Teleporting into Greek and Latin With the Cryptokids
Fantasy and fact collide in this elaborate tale of five classmates, each with a name connected to Greek or Latin, who embark on a series of journeys. Because of their ability to decode difficult words and simultaneously solve mysteries, Cassi, Marcus, Stella, Zander, and Theo have dubbed themselves the Cryptokids. Though perplexed by their first mission, they build Zander’s teleporter (tele = far and port = carry) with anticipation.
They have a huge Mega-Word Opus assignment to complete and a centennial celebration to plan for, but they still manage to time-travel to exciting places such as Ancient Greece and Rome, prehistoric eras, and the lesser-known Mathopolis, as they attempt to help their new friend Alphy, a blue dinosaur, return home. Wherever the kids travel, they become a part of the landscape. For instance, while visiting prehistoric times, they dress like Fred Flintstone and become students at the Alphasaurus Academy.
Nonlinear in format, this book reads like digital media, with hypertext packaged like traditional literature. In addition to the main story are lists of “word chunks” and their Latin or Greek derivatives, along with sidebars filled with factual information about people, places, and concepts.
The cluttered format might make the book difficult for readers who fancy a more traditional, linear layout, but for those who enjoy a more postmodern read, the interactive design allows readers to pick and choose which information they wish to take in and the order in which they wish to read it. Should readers continue with the storyline or pause to read the sideline remarks, jokes, and riddles made by a squirrel and a blue jay? Or should they jump to the bottom of the page, where an image of Zander appears followed by a summary of the action in the double-page spread? It is up to the reader to decide, and the variety may provide motivation for subsequent perusals.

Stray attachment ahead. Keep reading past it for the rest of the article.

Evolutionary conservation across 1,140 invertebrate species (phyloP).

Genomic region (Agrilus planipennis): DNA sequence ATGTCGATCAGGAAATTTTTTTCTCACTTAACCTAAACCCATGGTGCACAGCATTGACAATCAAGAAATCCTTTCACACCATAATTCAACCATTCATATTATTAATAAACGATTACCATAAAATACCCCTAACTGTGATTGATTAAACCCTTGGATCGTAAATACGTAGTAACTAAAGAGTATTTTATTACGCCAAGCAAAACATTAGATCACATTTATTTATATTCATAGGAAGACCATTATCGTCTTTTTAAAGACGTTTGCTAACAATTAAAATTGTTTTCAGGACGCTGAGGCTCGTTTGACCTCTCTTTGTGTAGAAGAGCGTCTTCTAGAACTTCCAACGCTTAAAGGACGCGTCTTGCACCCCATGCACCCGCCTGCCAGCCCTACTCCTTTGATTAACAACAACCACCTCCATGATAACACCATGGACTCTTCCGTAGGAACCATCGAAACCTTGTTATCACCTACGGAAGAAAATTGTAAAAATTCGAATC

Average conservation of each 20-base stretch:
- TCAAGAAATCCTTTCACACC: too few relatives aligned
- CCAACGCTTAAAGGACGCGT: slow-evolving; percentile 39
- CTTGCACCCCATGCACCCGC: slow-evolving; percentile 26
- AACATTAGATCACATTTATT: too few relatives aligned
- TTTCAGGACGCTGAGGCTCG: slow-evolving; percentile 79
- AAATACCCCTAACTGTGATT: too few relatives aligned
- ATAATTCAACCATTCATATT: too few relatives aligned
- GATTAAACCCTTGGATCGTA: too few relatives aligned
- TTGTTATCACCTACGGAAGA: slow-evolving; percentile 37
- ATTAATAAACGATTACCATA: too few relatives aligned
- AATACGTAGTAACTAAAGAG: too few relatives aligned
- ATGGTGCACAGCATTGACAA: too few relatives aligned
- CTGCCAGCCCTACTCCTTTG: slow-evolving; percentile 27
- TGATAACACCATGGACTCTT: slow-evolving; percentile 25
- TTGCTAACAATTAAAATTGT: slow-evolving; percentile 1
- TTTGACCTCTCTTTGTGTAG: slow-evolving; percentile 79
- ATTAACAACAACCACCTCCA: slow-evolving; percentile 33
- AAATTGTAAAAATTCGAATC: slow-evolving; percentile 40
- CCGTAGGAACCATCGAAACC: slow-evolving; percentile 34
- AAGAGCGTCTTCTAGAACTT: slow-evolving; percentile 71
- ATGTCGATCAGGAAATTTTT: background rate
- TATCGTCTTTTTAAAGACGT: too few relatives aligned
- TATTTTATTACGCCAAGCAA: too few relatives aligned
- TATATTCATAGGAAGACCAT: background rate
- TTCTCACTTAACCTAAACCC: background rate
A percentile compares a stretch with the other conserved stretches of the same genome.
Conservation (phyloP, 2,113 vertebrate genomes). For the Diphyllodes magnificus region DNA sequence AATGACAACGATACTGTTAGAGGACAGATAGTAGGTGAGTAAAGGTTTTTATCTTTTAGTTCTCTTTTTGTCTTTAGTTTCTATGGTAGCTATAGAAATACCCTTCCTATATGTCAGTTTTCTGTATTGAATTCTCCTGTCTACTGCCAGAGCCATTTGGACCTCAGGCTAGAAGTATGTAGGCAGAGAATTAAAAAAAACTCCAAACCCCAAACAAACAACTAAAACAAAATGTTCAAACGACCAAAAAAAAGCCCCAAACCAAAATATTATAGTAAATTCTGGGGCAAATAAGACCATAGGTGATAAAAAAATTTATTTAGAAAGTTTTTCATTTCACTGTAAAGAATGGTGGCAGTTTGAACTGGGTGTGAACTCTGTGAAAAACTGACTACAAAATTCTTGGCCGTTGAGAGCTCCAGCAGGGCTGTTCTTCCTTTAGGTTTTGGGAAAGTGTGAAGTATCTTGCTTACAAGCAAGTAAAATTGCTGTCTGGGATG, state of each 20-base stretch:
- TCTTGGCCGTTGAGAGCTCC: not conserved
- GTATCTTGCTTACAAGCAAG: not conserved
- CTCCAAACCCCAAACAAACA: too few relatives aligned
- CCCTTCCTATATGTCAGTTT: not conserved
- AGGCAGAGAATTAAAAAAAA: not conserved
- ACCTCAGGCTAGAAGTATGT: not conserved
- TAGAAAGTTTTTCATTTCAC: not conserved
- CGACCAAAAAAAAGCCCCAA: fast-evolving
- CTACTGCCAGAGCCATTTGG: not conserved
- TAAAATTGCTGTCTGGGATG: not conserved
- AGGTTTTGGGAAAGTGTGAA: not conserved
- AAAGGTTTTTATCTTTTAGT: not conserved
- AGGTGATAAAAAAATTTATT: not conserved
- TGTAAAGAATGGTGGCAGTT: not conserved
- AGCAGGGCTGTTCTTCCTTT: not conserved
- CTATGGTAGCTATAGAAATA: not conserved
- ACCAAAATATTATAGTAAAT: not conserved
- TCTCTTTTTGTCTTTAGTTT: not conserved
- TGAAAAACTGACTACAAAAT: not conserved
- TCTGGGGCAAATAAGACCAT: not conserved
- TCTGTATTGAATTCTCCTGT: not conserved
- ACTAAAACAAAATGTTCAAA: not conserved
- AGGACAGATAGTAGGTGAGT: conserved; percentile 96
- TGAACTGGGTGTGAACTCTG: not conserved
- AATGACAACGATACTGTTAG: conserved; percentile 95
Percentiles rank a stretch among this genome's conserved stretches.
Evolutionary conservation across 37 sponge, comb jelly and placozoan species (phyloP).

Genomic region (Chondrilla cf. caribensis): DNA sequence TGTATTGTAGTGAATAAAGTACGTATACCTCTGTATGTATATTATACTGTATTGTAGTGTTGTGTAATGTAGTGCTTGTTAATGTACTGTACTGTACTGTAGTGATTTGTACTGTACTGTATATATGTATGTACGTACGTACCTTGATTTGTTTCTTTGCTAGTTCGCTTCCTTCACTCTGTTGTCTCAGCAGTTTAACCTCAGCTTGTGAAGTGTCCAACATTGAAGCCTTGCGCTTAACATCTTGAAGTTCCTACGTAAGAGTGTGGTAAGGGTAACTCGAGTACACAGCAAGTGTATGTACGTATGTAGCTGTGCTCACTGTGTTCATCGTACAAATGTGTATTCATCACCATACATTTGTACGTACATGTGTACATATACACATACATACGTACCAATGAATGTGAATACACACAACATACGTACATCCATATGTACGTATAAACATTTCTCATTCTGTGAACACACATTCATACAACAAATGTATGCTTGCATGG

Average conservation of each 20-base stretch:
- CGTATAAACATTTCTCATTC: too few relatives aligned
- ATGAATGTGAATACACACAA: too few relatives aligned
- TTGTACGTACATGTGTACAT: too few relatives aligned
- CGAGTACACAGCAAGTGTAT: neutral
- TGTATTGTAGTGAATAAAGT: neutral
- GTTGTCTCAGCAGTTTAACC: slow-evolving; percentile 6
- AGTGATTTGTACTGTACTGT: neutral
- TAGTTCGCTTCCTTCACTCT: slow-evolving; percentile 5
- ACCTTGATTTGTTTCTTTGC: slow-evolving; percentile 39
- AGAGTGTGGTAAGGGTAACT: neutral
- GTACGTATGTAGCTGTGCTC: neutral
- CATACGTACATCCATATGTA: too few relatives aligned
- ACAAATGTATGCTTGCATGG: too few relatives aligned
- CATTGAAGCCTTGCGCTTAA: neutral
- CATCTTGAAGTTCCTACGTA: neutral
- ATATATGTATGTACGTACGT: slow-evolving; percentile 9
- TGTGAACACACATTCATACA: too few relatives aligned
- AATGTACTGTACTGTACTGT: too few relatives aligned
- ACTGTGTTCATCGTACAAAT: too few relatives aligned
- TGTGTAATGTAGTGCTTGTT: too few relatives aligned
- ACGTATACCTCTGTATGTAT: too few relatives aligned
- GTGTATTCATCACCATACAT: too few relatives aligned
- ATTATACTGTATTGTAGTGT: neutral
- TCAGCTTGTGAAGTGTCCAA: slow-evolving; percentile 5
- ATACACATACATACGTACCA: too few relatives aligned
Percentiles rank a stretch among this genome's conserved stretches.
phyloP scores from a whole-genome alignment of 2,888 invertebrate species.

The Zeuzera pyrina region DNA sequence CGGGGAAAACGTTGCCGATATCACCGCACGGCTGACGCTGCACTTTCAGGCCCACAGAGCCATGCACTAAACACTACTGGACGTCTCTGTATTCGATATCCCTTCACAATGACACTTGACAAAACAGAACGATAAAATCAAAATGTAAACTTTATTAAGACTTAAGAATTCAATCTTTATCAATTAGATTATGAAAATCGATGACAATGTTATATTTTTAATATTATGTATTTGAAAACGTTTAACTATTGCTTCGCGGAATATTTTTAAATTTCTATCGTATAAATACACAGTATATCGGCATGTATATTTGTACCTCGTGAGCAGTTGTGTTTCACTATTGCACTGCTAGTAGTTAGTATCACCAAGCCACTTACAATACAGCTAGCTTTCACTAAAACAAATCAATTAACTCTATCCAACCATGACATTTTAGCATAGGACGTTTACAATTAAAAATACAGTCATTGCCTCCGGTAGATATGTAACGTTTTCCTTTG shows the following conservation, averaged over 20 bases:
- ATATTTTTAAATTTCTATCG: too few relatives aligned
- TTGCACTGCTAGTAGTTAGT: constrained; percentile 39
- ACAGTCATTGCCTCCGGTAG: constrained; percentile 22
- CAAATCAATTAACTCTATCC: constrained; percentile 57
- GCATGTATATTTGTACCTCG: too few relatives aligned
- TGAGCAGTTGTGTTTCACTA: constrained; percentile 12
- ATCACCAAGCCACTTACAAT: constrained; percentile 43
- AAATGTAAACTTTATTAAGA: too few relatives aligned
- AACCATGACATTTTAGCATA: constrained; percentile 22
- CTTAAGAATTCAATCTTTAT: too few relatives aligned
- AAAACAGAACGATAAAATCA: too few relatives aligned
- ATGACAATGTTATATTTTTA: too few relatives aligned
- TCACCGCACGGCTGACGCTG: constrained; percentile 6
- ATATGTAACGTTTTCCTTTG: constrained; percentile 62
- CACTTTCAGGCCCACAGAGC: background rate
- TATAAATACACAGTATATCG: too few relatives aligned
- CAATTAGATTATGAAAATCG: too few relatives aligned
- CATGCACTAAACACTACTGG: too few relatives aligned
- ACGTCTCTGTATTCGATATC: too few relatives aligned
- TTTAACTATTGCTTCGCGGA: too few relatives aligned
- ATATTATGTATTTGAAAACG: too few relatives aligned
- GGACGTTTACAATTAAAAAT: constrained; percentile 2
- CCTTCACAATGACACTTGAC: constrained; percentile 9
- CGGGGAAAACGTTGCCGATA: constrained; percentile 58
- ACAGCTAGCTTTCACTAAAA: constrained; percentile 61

Using varied font style and size, as well as rich, bright colors, and balloons to convey dialogue, the representational illustrations help merge the worlds of fantasy and realism and are partly responsible for the hypertext look of the book. The illustrator has previously provided art for Buffalo Dreams, Q is for Quark, and The Philosophers’ Club. Here, her depictions of signs on buildings and walls and the information and facts in white boxes all add an additional layer of enrichment to the story.
The author has written twelve previous children’s books, including the recently published Rosa Parks: Meet a Civil Rights Leader and the popular Nitty-Gritty Grammar and More Nitty-Gritty Grammar, which she co-authored with Judith Josephson. She has put years of experience teaching Greek and Latin word parts to elementary school children to good use in this multi-layered, exciting picture book.